If you’re a regular reader of the KBlog, you’ll recall KG’s favorite productivity tips for staying focused and organized. In the third and final segment in our productivity series, we share our favorite miscellaneous productivity tools and tricks that help make the KG team shine!

Google Voice: So chances are that you’ve heard of Google Voice before, but on the off-chance you haven’t, let me be the first to tell you how cool it is to not have to listen to voicemails anymore. If I have to miss a call because I’m on another call, I almost instantly receive an email and a text transcription of the voicemail–quite the perk for someone like me who dislikes listening to five consecutive messages of “Hi Brittany, it’s your mom. Call me back!” to get to the message left by a client. (Aside: I can’t be the only person whose mom doesn’t trust that my phone will tell me I missed her call without needing to leave a message.) Especially effective for people with multiple phone numbers (home, work, cell), Google Voice gives users the option to use a single Google forwarding number to all of the user’s phones, so when your office phone rings when you’re out of the office, you can take the call on your cell. Brilliant! Google Voice also supports conference calling with call recording and online archiving. On top of all of that, there are lots more features, so get your Google Voice on now if you haven’t signed up yet.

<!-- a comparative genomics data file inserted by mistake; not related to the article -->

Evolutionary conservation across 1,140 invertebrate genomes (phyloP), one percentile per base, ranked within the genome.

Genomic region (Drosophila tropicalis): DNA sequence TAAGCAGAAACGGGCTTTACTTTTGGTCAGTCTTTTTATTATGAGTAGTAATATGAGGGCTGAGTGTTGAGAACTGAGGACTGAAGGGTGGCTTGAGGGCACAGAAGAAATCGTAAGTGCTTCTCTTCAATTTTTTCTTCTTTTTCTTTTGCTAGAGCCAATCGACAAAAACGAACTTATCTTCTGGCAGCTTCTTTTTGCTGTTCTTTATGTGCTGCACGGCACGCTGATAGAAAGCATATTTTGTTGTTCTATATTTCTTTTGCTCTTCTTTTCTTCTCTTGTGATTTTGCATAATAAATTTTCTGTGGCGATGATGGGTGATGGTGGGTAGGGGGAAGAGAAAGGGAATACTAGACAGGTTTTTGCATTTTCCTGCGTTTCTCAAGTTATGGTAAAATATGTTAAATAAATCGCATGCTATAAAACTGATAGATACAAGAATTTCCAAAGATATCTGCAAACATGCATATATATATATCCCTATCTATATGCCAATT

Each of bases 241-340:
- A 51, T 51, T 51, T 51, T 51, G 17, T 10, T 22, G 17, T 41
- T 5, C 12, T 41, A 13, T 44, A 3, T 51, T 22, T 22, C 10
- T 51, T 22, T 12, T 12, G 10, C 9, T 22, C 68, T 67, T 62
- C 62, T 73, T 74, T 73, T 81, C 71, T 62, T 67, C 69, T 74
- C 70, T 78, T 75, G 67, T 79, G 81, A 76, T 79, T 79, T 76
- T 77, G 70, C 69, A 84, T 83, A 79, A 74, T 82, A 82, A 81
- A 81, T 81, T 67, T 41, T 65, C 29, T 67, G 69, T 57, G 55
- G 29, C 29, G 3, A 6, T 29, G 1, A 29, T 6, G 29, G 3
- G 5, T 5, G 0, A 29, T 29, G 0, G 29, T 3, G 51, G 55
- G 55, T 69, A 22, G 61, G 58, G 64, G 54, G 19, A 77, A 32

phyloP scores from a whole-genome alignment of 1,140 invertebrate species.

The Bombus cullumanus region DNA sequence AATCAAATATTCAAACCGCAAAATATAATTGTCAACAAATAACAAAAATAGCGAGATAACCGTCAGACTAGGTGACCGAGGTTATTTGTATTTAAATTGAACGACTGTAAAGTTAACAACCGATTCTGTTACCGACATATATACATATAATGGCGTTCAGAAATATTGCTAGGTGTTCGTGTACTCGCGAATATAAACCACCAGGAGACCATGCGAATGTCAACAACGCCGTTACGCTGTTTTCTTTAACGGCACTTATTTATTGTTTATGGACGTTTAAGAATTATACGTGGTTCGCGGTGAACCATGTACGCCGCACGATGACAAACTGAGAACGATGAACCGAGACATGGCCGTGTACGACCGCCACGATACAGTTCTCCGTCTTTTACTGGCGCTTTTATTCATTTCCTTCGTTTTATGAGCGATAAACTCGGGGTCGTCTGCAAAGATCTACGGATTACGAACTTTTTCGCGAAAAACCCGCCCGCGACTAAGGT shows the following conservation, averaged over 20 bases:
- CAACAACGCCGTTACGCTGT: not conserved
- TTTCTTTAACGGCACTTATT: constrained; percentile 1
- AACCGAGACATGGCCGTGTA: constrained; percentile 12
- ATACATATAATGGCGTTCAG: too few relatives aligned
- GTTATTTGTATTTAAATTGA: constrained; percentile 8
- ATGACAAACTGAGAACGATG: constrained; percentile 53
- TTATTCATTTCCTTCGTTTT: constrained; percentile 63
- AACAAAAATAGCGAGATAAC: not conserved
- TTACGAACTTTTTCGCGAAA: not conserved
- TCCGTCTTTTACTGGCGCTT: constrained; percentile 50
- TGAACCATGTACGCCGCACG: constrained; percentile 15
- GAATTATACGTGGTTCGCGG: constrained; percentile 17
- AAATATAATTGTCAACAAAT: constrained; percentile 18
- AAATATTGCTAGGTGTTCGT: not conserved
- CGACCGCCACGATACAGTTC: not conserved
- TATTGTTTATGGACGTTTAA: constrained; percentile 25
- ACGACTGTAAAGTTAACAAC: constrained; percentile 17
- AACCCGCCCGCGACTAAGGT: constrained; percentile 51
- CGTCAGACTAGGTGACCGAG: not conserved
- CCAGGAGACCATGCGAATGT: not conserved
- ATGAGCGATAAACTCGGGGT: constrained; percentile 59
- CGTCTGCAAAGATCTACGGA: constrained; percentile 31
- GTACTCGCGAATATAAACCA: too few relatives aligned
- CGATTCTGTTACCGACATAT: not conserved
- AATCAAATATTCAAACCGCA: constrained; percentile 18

Good Old-fashioned Mindfulness: This one might be a “duh,” but if we were all doing it right, I have a hunch our society would be a lot different than it is. The powers of mindfulness are praised high and wide for increasing health, happiness, and productivity. Some even believe that if you focus your positive energy well enough, you can attract good things to you. Now, I don’t know if I’d go that far personally, but I do know that reminding myself to be mindful and “in the moment” can have powerful effects on my sanity and my efficiency.

Next time you find yourself scatterbrained, extremely stressed, or asking yourself “what the heck was I just doing/going to do?”, try this: Close your eyes. Take ten deep breaths and visualize all the thoughts cluttering your mind flowing out one-by-one, vanishing (poof!), leaving your head empty. (I’m saying visualize, folks – most of us are not really that good.) Then, ask yourself: What is it I really need to be focusing on right now? Try to pick one thing that’s high-priority. Open your eyes, and jot down a few steps that you can work on right now.

Session Manager: I love tabs. There are two dozen tabs open in my browser right now. Session manager helps keep those tabs safe until I’m ready to return to them.